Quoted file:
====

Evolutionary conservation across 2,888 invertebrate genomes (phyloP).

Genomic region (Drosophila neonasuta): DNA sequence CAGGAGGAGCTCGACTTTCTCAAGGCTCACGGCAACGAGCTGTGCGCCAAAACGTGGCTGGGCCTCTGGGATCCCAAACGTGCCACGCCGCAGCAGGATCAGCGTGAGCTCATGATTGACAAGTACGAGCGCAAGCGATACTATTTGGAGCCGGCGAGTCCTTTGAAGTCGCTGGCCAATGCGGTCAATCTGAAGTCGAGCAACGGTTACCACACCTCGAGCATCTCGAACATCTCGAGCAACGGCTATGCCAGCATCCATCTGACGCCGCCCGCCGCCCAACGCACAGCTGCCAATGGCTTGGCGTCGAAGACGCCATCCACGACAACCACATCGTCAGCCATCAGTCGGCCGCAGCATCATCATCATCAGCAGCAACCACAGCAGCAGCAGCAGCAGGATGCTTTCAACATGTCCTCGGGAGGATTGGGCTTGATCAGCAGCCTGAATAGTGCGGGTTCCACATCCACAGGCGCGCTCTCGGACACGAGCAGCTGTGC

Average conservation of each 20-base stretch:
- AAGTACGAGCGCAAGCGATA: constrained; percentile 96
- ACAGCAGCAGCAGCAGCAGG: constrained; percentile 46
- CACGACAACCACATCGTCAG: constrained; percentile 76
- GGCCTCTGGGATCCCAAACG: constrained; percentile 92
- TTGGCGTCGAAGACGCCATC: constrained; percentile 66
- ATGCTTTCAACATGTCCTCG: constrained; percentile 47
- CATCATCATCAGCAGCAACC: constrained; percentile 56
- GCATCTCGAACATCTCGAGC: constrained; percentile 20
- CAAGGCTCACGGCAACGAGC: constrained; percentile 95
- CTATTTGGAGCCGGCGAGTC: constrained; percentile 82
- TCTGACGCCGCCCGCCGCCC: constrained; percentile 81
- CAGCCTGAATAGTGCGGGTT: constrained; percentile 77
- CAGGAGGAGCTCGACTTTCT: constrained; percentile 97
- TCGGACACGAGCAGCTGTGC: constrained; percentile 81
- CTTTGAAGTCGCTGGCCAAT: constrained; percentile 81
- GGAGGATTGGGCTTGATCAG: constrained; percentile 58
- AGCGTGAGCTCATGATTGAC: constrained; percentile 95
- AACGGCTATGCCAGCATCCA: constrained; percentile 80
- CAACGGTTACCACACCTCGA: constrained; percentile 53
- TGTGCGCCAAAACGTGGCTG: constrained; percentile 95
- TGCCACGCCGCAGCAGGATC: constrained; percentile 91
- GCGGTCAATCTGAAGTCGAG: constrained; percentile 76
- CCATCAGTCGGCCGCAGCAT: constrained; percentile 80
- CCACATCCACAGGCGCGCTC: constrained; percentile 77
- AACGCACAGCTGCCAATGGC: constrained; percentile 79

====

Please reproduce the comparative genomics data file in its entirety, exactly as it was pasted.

Evolutionary conservation across 2,888 invertebrate genomes (phyloP).

Genomic region (Drosophila neonasuta): DNA sequence CAGGAGGAGCTCGACTTTCTCAAGGCTCACGGCAACGAGCTGTGCGCCAAAACGTGGCTGGGCCTCTGGGATCCCAAACGTGCCACGCCGCAGCAGGATCAGCGTGAGCTCATGATTGACAAGTACGAGCGCAAGCGATACTATTTGGAGCCGGCGAGTCCTTTGAAGTCGCTGGCCAATGCGGTCAATCTGAAGTCGAGCAACGGTTACCACACCTCGAGCATCTCGAACATCTCGAGCAACGGCTATGCCAGCATCCATCTGACGCCGCCCGCCGCCCAACGCACAGCTGCCAATGGCTTGGCGTCGAAGACGCCATCCACGACAACCACATCGTCAGCCATCAGTCGGCCGCAGCATCATCATCATCAGCAGCAACCACAGCAGCAGCAGCAGCAGGATGCTTTCAACATGTCCTCGGGAGGATTGGGCTTGATCAGCAGCCTGAATAGTGCGGGTTCCACATCCACAGGCGCGCTCTCGGACACGAGCAGCTGTGC

Average conservation of each 20-base stretch:
- AAGTACGAGCGCAAGCGATA: constrained; percentile 96
- ACAGCAGCAGCAGCAGCAGG: constrained; percentile 46
- CACGACAACCACATCGTCAG: constrained; percentile 76
- GGCCTCTGGGATCCCAAACG: constrained; percentile 92
- TTGGCGTCGAAGACGCCATC: constrained; percentile 66
- ATGCTTTCAACATGTCCTCG: constrained; percentile 47
- CATCATCATCAGCAGCAACC: constrained; percentile 56
- GCATCTCGAACATCTCGAGC: constrained; percentile 20
- CAAGGCTCACGGCAACGAGC: constrained; percentile 95
- CTATTTGGAGCCGGCGAGTC: constrained; percentile 82
- TCTGACGCCGCCCGCCGCCC: constrained; percentile 81
- CAGCCTGAATAGTGCGGGTT: constrained; percentile 77
- CAGGAGGAGCTCGACTTTCT: constrained; percentile 97
- TCGGACACGAGCAGCTGTGC: constrained; percentile 81
- CTTTGAAGTCGCTGGCCAAT: constrained; percentile 81
- GGAGGATTGGGCTTGATCAG: constrained; percentile 58
- AGCGTGAGCTCATGATTGAC: constrained; percentile 95
- AACGGCTATGCCAGCATCCA: constrained; percentile 80
- CAACGGTTACCACACCTCGA: constrained; percentile 53
- TGTGCGCCAAAACGTGGCTG: constrained; percentile 95
- TGCCACGCCGCAGCAGGATC: constrained; percentile 91
- GCGGTCAATCTGAAGTCGAG: constrained; percentile 76
- CCATCAGTCGGCCGCAGCAT: constrained; percentile 80
- CCACATCCACAGGCGCGCTC: constrained; percentile 77
- AACGCACAGCTGCCAATGGC: constrained; percentile 79